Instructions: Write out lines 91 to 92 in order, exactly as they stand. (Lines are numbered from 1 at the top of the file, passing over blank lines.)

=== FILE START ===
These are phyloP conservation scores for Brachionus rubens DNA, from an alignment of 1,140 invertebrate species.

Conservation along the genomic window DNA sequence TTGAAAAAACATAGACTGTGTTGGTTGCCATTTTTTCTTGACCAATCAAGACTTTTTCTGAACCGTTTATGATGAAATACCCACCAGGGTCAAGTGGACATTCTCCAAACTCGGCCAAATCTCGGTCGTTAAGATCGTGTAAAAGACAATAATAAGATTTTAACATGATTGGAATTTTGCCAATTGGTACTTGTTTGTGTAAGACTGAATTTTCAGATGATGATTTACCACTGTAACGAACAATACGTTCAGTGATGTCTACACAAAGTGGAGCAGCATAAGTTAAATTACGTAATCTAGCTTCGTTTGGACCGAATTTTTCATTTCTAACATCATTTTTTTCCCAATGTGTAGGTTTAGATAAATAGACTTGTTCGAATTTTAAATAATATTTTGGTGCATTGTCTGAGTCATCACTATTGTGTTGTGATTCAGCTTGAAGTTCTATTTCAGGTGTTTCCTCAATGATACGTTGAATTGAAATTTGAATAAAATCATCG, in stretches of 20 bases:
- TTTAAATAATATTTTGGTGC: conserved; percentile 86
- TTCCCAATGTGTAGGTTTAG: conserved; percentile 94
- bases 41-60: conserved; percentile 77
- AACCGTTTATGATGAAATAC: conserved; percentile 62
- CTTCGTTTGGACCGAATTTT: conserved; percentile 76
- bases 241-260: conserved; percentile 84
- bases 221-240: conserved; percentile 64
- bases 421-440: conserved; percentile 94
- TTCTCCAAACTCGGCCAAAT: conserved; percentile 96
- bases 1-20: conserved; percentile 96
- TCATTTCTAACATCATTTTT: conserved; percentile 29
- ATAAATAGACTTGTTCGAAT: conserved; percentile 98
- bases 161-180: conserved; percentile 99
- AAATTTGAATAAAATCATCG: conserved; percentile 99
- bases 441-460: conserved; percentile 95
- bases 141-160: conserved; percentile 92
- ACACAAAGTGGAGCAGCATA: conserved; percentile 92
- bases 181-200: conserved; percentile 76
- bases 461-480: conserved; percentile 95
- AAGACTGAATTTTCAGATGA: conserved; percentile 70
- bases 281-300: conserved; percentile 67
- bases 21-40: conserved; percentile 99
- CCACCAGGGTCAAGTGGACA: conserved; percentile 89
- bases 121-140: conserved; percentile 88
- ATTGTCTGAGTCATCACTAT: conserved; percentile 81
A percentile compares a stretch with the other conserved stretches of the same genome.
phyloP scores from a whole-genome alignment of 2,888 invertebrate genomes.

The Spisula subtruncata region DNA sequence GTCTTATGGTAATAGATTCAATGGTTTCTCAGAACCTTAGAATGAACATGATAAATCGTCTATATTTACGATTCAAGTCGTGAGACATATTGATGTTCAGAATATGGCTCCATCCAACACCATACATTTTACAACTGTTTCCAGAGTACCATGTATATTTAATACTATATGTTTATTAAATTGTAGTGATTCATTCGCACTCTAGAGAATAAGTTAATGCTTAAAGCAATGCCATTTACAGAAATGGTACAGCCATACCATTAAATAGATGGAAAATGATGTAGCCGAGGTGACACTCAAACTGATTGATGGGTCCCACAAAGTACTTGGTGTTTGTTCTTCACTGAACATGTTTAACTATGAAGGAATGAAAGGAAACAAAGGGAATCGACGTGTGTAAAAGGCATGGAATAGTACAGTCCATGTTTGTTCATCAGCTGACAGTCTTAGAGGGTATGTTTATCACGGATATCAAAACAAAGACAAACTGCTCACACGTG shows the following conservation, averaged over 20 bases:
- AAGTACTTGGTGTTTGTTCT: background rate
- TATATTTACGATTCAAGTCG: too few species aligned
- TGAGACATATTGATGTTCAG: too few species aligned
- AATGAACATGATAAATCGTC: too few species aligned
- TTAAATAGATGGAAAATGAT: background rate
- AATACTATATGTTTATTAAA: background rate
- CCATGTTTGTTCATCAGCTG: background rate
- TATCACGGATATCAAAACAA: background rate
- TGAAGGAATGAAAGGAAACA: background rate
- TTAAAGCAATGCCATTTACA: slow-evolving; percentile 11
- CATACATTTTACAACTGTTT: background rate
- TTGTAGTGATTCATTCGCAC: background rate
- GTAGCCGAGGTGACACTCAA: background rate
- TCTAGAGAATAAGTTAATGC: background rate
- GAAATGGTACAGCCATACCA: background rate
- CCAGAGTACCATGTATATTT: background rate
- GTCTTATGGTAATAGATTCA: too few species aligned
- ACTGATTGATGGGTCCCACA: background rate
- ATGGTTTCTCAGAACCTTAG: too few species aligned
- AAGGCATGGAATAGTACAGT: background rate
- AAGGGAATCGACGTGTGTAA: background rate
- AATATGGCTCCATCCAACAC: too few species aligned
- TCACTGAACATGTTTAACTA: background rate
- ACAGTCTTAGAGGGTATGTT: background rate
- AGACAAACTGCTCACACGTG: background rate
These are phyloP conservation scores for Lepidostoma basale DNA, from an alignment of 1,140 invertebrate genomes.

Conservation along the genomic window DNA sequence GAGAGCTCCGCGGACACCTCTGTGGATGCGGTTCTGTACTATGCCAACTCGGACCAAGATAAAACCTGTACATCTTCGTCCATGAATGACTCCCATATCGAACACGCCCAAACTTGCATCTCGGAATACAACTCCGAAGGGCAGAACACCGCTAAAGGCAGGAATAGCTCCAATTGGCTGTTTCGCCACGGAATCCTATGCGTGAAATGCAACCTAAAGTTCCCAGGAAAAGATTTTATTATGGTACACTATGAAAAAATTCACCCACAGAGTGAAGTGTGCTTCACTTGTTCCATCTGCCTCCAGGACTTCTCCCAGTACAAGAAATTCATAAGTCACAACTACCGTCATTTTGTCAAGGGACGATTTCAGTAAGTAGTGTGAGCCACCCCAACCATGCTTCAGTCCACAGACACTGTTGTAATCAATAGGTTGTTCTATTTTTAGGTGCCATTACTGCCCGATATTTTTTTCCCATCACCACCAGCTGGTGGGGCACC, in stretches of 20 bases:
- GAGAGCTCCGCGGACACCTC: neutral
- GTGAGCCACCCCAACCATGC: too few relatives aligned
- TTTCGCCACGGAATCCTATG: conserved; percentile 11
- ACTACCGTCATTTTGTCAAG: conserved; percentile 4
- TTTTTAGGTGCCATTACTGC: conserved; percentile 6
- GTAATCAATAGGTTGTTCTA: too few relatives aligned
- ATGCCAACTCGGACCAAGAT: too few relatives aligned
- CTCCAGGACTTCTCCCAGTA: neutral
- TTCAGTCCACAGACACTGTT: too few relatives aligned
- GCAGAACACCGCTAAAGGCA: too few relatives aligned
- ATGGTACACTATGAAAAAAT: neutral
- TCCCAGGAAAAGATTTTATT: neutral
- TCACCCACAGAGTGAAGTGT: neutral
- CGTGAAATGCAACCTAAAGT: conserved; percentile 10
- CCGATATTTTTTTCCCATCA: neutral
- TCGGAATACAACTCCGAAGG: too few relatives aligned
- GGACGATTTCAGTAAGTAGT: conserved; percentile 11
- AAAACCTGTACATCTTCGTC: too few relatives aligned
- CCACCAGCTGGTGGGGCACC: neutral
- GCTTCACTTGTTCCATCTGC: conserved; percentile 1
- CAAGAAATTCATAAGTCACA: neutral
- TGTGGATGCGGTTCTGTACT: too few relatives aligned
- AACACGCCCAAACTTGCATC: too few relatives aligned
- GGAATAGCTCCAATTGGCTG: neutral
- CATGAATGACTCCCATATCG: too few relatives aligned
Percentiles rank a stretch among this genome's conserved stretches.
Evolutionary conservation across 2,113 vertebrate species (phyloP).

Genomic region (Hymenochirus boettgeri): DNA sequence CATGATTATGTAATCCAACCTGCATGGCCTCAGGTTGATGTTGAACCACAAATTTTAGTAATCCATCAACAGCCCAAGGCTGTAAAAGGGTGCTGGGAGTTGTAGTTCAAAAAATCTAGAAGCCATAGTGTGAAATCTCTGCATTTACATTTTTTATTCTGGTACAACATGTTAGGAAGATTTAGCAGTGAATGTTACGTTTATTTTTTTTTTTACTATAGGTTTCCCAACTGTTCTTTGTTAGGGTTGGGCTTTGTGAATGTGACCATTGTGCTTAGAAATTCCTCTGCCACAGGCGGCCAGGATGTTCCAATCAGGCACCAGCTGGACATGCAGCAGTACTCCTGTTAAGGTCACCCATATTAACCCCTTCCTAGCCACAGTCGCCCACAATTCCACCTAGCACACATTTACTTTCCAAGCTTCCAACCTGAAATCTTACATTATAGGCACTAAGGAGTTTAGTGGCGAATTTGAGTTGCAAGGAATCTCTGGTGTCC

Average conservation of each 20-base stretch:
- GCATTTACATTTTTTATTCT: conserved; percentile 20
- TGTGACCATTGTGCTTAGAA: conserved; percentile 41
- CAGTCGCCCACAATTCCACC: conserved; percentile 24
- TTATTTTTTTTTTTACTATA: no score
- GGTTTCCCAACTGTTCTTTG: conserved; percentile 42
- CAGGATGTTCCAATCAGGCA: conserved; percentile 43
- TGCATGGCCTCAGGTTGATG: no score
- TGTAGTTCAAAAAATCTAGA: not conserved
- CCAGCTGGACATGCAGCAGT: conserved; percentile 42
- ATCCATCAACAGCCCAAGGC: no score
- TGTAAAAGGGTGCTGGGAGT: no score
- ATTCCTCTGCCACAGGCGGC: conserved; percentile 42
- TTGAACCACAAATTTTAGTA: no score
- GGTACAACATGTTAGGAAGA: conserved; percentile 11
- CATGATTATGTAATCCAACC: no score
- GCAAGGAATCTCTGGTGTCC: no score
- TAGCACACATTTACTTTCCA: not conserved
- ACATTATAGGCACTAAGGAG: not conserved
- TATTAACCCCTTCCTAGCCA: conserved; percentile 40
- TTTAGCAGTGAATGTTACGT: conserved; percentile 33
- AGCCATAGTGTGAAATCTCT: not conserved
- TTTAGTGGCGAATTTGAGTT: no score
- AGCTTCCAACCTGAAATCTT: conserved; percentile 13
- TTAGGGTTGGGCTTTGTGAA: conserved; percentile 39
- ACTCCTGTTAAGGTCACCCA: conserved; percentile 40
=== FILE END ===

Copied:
- GGTTTCCCAACTGTTCTTTG: conserved; percentile 42
- CAGGATGTTCCAATCAGGCA: conserved; percentile 43